A new arbitral institution, the Panel for Recognised International Market Experts in Finance, or P.R.I.M.E. Finance is set to open its doors in early 2012. The organisation is based in the Peace Palace at The Hague and will focus on the resolution of complex financial disputes.
The founders of the new arbitral institution have reacted to a considerable demand for arbitration among financial players in recent years and the need for a specialised dispute resolution institution. In particular, they emphasised an increasing interest from businesses which have exposure to developing markets, including from CIS countries, Brazil, India and China.
The main idea behind P.R.I.M.E. Finance is to draw on the expertise and experience of its panel of over 80 experts. The panel comprises of professionals who have been extensively involved in structuring such transactions themselves or participated in the development of the market standard documentation widely used by financial market participants, such as the ISDA Master Agreement.
This seems to be a perfect mixture of practical financial and international arbitration experience. And a promising future could await P.R.I.M.E. Finance. However, only after a period of time will it be possible to say whether the new institution has achieved its aims and proved to be a viable novelty. Nevertheless, it is worth examining now if this institution could present interest for financial market participants and specifically for those from the CIS region.
Lex Contractus and Lex Forum
English or New York law governs most cross-border financial transactions. According to the Queen Mary SIA 2010 survey, 40% of the transactions were executed under English law and 17% under New York law. These laws are creditor-friendly and very flexible in accommodating the parties’ needs and in minimising any possibility for debtors to evade the performance of the financial contracts.
In practice, the choice of governing law essentially predetermines the choice of the appropriate forum for adjudication of disputes which could arise out of these contracts – namely, this would mean jurisdiction of either English or New York courts. Pursuant to the Queen Mary survey, the second most influential factor (46%) in choosing an arbitration seat is the law governing the substance of the dispute. Pursuant to the CIArb 2011 survey, the UK dominated the position as a preferred seat of arbitration in 28% of the cases.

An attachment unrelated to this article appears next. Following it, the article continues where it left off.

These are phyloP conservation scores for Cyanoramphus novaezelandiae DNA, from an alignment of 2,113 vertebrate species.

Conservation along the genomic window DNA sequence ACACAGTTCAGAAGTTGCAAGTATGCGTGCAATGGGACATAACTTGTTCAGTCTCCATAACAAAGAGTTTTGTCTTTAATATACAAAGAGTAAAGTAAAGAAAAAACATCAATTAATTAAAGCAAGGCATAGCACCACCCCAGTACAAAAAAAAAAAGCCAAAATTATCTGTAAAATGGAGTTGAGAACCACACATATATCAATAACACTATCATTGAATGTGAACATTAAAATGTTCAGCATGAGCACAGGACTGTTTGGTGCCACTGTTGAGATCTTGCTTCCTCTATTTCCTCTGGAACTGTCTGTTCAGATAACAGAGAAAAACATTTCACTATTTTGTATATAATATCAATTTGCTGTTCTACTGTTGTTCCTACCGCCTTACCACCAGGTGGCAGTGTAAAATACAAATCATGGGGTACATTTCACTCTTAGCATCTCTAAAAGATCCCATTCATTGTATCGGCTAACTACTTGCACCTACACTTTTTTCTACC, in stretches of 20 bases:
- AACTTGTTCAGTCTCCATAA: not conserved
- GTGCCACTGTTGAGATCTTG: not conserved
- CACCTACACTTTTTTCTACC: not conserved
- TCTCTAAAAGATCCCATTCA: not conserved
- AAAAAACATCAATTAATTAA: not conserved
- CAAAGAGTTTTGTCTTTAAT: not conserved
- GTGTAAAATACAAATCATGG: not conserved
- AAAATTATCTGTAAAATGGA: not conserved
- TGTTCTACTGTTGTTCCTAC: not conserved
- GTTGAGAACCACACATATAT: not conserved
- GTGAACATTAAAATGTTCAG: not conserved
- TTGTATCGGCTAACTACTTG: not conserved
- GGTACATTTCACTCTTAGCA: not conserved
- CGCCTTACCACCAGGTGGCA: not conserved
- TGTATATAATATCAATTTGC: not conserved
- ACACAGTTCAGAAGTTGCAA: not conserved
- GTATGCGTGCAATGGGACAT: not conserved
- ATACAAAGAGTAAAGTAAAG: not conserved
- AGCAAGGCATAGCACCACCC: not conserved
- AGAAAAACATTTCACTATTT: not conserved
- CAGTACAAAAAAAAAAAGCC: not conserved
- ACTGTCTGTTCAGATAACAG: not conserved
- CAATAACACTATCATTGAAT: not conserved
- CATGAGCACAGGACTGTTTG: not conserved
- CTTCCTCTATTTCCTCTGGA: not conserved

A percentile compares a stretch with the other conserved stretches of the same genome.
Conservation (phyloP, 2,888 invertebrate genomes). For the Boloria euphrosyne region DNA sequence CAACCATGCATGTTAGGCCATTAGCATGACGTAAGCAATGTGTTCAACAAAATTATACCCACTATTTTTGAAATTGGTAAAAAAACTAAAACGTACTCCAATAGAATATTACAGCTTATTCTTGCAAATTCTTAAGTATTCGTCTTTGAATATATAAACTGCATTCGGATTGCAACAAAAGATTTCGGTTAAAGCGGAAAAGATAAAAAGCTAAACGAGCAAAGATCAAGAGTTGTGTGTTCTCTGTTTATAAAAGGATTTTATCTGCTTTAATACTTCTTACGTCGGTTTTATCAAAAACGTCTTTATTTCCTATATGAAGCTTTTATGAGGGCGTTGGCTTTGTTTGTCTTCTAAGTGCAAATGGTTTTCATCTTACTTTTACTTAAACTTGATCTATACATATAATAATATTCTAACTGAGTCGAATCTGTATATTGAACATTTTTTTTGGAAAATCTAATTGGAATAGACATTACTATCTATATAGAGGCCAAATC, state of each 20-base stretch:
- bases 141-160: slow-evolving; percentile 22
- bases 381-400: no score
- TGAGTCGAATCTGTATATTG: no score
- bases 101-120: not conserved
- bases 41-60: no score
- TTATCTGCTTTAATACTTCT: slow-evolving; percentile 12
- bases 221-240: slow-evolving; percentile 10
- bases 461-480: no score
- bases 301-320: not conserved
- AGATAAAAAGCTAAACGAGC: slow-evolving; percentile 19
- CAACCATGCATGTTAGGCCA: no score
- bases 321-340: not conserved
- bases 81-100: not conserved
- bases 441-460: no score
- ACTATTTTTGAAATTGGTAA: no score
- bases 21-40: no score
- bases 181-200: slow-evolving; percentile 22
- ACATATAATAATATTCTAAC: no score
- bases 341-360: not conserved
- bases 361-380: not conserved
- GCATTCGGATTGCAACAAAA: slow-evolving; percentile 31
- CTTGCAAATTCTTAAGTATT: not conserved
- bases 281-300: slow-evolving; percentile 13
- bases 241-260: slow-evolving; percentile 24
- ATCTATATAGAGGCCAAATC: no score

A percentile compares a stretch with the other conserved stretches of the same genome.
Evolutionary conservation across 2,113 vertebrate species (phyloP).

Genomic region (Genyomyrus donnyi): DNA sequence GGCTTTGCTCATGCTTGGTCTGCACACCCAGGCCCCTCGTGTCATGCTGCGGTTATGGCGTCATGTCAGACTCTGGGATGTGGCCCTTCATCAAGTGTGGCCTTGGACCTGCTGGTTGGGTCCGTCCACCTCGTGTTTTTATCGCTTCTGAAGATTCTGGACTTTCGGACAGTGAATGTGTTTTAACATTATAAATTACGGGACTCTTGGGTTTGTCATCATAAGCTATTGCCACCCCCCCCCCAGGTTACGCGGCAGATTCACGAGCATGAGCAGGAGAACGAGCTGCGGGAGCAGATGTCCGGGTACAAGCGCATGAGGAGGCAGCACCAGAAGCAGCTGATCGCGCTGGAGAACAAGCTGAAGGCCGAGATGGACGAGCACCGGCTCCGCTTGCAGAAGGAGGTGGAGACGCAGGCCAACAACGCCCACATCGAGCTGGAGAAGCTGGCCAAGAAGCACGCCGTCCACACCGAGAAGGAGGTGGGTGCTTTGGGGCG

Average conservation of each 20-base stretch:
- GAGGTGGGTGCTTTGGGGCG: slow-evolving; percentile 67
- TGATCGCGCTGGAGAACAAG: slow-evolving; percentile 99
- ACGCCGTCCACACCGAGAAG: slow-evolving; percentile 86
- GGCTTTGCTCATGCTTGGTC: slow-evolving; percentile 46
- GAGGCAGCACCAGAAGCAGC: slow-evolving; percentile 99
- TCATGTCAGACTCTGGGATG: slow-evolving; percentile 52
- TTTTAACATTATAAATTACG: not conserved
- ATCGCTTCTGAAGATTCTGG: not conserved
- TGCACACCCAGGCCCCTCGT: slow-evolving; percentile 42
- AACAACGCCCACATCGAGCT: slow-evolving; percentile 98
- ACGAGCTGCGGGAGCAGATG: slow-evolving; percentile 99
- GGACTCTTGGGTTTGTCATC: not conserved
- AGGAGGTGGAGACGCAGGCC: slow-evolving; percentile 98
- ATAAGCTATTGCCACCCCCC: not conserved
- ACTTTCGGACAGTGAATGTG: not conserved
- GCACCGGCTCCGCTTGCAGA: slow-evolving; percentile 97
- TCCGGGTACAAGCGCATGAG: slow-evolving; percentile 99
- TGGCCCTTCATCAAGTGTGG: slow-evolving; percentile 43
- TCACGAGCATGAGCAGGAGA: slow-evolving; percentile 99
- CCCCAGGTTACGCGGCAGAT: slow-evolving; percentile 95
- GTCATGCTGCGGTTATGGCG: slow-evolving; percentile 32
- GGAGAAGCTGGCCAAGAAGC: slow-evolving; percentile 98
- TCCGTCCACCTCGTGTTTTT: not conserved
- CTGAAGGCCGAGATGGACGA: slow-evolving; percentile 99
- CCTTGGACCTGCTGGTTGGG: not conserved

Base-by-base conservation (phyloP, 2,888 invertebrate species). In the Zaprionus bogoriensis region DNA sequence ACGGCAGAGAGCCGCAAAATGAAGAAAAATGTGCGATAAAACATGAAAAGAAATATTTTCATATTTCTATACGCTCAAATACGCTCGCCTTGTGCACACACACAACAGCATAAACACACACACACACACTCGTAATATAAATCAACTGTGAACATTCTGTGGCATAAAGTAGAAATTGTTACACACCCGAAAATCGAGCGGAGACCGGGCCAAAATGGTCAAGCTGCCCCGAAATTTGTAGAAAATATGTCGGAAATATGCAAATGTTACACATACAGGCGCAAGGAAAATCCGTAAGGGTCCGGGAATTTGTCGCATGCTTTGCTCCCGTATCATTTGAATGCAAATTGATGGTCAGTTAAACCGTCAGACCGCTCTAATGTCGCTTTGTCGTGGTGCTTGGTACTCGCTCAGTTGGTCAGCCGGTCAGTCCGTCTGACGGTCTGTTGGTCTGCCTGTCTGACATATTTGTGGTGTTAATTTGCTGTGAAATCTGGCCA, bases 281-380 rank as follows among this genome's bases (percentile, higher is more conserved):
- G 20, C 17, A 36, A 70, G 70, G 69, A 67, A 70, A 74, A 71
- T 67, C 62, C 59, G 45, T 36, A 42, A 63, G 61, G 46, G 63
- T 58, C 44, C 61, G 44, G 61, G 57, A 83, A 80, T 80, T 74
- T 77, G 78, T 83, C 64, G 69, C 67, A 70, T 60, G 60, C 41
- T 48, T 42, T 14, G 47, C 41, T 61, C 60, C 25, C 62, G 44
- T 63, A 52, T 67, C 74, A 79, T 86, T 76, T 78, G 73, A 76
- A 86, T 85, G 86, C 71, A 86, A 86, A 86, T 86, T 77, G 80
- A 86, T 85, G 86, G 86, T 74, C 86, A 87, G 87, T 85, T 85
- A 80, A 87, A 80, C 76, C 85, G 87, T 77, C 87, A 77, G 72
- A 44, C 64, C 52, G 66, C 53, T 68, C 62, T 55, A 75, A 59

Overall according to the CIArb 2011 survey, arbitrations in the UK were less costly than in Europe, and, according to the Queen Mary SIA 2008 survey, statistics indicated that the Netherlands Arbitration Institute considered fewer cases. The question may therefore arise, whether parties to financial contracts would incline to choose P.R.I.M.E. Finance with the seat in The Hague. Such a choice would inevitably imply that the lex loci arbitri would be Dutch law, and it would follow that it would be necessary to examine that law.
Some practitioners have asserted that “national courts and ad hoc arbitration have been unable to produce a settled and authoritative body of law”. According to a contrary view, courts of these jurisdictions have developed considerable jurisprudence on interpretation and application of contract law and finance law.
One may ask whether, along with its proclaimed strengths, P.R.I.M.E Finance could bring about a third view on this matter. And whether such a view might not be fully accessible to users of arbitration? This could happen due to peculiarities of international arbitration such as confidentiality.
To date, for instance, where important judgments relating to the interpretation or application of the ISDA Master Agreement were rendered by either US or English courts, the ISDA promptly published memorandums on the relevant legal matters. These memorandums have been highly beneficial for its members as they provided certainty in using the Master Agreement. In contrast, decisions of arbitral tribunals are not necessarily binding on other tribunals. As one tribunal put it: